Historical Archeology of Tourism in Yellowstone National Park

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Annalies Corbin, Matthew Russell
Springer New York, Dec 10, 2009 - Social Science - 253 pages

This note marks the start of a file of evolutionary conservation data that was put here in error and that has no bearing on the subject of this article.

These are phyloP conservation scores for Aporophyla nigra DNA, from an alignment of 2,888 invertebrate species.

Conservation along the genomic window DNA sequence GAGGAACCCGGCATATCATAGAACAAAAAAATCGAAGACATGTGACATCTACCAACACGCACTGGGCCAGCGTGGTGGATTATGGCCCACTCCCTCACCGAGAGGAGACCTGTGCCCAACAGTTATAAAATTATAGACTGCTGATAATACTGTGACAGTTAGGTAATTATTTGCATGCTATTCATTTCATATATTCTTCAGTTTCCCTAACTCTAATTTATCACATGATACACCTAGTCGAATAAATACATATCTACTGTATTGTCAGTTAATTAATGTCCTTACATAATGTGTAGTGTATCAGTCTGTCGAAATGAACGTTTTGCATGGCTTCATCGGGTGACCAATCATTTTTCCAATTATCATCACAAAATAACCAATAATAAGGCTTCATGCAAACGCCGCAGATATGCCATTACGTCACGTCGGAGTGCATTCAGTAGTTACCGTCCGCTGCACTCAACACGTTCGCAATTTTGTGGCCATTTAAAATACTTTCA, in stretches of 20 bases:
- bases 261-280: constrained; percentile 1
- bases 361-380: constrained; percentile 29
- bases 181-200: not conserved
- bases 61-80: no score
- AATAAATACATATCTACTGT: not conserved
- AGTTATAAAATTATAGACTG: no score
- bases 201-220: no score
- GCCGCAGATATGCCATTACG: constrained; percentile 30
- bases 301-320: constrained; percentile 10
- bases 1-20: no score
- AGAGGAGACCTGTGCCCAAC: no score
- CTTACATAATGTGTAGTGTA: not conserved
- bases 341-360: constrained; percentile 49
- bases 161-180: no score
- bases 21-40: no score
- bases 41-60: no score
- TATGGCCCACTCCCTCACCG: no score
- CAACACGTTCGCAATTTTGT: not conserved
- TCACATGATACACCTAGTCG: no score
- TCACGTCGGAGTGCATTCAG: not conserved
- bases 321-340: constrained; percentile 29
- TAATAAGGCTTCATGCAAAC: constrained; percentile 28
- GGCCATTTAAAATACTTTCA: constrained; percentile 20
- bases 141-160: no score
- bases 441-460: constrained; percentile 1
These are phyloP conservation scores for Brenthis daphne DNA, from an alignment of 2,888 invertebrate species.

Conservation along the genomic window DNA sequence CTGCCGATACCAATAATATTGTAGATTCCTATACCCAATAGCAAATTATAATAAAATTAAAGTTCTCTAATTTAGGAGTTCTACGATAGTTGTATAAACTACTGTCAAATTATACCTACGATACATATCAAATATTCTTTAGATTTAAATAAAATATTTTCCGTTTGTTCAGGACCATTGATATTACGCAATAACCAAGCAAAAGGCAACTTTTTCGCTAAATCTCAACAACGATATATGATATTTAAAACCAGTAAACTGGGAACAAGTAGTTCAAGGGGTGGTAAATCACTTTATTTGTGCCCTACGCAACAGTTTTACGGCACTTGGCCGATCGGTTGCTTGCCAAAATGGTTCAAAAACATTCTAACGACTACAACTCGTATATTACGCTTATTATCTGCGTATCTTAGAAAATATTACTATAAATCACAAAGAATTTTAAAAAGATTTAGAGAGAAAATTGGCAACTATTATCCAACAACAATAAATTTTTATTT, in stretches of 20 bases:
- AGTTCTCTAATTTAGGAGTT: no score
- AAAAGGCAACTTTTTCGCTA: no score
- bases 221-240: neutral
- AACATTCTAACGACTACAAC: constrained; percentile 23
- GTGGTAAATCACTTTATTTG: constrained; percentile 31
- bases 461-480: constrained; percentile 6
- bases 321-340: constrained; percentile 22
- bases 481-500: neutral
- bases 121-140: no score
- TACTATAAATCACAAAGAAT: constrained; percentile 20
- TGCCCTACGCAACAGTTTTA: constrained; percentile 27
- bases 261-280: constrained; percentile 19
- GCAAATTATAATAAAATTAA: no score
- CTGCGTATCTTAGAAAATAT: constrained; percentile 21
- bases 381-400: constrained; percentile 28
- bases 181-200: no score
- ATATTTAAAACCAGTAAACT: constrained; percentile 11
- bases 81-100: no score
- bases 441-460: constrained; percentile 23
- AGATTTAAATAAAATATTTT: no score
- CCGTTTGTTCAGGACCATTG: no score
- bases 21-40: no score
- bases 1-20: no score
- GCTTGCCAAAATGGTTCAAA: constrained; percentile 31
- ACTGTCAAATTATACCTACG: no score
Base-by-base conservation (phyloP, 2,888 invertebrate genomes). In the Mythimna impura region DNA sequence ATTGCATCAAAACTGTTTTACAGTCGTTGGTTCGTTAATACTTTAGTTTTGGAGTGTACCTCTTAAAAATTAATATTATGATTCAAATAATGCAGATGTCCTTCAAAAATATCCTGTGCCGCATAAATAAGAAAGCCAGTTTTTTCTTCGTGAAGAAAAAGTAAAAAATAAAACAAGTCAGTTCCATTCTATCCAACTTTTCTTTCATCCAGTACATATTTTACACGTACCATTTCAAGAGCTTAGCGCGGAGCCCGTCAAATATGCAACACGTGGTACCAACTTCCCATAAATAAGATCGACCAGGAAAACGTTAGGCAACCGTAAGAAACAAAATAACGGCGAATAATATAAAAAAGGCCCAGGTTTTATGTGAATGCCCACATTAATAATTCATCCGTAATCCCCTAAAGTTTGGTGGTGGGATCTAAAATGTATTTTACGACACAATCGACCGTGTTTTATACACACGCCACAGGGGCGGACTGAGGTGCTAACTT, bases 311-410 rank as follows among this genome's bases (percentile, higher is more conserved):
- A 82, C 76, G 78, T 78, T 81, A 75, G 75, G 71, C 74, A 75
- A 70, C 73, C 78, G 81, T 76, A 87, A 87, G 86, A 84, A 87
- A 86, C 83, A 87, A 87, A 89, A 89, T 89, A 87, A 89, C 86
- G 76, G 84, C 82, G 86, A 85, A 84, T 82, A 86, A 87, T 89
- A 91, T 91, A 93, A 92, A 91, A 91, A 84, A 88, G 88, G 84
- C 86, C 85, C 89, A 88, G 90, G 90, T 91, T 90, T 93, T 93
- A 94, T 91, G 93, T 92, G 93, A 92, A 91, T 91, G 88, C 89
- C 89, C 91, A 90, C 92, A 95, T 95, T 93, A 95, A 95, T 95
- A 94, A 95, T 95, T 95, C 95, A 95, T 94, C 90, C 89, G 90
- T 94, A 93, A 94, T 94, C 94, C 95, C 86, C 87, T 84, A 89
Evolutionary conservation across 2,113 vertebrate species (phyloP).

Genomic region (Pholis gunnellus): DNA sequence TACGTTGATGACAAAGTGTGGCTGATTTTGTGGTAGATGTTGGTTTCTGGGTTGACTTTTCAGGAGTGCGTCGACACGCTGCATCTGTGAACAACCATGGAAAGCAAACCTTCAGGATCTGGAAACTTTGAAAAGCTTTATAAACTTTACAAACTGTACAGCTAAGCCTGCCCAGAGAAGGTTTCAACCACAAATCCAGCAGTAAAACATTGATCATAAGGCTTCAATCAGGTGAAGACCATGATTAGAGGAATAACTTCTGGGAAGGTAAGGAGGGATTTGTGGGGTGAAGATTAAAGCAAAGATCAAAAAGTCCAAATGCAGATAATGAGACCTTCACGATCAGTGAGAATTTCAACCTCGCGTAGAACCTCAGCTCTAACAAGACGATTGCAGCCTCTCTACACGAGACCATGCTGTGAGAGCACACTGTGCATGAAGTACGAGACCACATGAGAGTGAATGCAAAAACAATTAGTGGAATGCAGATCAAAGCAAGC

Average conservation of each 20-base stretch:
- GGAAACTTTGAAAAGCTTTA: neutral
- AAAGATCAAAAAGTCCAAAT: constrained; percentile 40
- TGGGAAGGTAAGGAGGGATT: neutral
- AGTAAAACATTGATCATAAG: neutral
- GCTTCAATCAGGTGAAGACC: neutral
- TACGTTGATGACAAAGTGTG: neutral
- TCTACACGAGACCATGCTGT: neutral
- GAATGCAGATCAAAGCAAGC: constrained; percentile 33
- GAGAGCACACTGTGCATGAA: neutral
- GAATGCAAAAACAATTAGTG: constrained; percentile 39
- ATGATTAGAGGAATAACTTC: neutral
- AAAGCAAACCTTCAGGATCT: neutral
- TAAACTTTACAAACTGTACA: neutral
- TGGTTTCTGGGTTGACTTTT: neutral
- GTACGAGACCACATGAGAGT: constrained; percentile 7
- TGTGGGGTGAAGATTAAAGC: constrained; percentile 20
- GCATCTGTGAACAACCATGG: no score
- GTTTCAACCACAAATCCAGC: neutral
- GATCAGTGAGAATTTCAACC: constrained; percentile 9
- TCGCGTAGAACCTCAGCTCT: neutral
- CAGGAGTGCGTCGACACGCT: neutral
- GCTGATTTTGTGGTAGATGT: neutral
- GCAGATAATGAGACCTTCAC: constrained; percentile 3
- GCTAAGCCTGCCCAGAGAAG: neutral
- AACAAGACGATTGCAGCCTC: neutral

Far too often in the ?eld of archeology, the wheel of understanding and insight has a narrow focus that fails to recognize critical studies. Crucial information rega- ing pivotal archeological investigations at a variety of sites worldwide is extremely dif?cult, if not impossible, to obtain. The majority of archeological analysis and reporting, at best, has limited publication. The majority of archeological reports are rarely seen and when published are often only in obscure or out-of-print journals – the reports are almost as hard to ?nd as the archeological sites themselves. There is a desperate need to pull seminal archeological writings together into single issue or thematic volumes. It is the int- tion of this series, When the Land Meets the Sea, to address this problem as it relates to archeological work that encompasses both terrestrial and underwater archeology on a single site or on a collection of related sites. For example, despite the fact that we know that bays and waterways structured historic settlement, there is a lack of archeological literature that looks at both the nautical and terrestrial signatures of watersheds in?uence on historic culture.

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